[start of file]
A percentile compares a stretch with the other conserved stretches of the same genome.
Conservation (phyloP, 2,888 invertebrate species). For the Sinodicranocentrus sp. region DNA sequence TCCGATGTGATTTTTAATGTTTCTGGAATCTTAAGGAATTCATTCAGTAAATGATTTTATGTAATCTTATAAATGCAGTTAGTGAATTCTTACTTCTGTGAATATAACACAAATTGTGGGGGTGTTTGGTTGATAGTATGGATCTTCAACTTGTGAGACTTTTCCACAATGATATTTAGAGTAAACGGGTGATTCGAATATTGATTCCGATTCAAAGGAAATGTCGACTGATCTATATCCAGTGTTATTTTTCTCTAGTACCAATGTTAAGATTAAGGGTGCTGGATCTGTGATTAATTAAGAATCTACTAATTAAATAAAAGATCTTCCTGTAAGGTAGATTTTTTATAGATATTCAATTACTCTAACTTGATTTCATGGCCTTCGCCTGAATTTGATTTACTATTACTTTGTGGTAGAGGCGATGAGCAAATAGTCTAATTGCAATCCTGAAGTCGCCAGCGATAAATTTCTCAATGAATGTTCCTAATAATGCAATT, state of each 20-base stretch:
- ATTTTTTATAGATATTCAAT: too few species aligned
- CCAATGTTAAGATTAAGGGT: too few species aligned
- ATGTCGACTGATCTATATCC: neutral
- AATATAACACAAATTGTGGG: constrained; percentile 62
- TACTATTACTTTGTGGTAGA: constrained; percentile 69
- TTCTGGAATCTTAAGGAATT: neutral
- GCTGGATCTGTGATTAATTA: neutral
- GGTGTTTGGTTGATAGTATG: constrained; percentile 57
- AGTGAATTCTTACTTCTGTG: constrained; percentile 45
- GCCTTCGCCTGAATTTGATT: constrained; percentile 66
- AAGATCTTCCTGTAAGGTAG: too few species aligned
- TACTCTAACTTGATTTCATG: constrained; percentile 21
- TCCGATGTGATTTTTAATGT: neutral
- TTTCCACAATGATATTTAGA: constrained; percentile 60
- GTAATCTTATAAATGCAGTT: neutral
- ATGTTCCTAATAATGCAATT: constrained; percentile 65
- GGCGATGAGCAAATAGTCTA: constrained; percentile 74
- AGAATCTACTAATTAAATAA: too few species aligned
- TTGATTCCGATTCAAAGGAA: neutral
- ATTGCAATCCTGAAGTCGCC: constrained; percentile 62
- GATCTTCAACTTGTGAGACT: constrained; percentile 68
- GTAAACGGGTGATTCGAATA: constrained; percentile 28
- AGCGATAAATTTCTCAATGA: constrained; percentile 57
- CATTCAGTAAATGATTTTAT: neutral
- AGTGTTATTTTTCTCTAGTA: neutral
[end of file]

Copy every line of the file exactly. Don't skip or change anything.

A percentile compares a stretch with the other conserved stretches of the same genome.
Conservation (phyloP, 2,888 invertebrate species). For the Sinodicranocentrus sp. region DNA sequence TCCGATGTGATTTTTAATGTTTCTGGAATCTTAAGGAATTCATTCAGTAAATGATTTTATGTAATCTTATAAATGCAGTTAGTGAATTCTTACTTCTGTGAATATAACACAAATTGTGGGGGTGTTTGGTTGATAGTATGGATCTTCAACTTGTGAGACTTTTCCACAATGATATTTAGAGTAAACGGGTGATTCGAATATTGATTCCGATTCAAAGGAAATGTCGACTGATCTATATCCAGTGTTATTTTTCTCTAGTACCAATGTTAAGATTAAGGGTGCTGGATCTGTGATTAATTAAGAATCTACTAATTAAATAAAAGATCTTCCTGTAAGGTAGATTTTTTATAGATATTCAATTACTCTAACTTGATTTCATGGCCTTCGCCTGAATTTGATTTACTATTACTTTGTGGTAGAGGCGATGAGCAAATAGTCTAATTGCAATCCTGAAGTCGCCAGCGATAAATTTCTCAATGAATGTTCCTAATAATGCAATT, state of each 20-base stretch:
- ATTTTTTATAGATATTCAAT: too few species aligned
- CCAATGTTAAGATTAAGGGT: too few species aligned
- ATGTCGACTGATCTATATCC: neutral
- AATATAACACAAATTGTGGG: constrained; percentile 62
- TACTATTACTTTGTGGTAGA: constrained; percentile 69
- TTCTGGAATCTTAAGGAATT: neutral
- GCTGGATCTGTGATTAATTA: neutral
- GGTGTTTGGTTGATAGTATG: constrained; percentile 57
- AGTGAATTCTTACTTCTGTG: constrained; percentile 45
- GCCTTCGCCTGAATTTGATT: constrained; percentile 66
- AAGATCTTCCTGTAAGGTAG: too few species aligned
- TACTCTAACTTGATTTCATG: constrained; percentile 21
- TCCGATGTGATTTTTAATGT: neutral
- TTTCCACAATGATATTTAGA: constrained; percentile 60
- GTAATCTTATAAATGCAGTT: neutral
- ATGTTCCTAATAATGCAATT: constrained; percentile 65
- GGCGATGAGCAAATAGTCTA: constrained; percentile 74
- AGAATCTACTAATTAAATAA: too few species aligned
- TTGATTCCGATTCAAAGGAA: neutral
- ATTGCAATCCTGAAGTCGCC: constrained; percentile 62
- GATCTTCAACTTGTGAGACT: constrained; percentile 68
- GTAAACGGGTGATTCGAATA: constrained; percentile 28
- AGCGATAAATTTCTCAATGA: constrained; percentile 57
- CATTCAGTAAATGATTTTAT: neutral
- AGTGTTATTTTTCTCTAGTA: neutral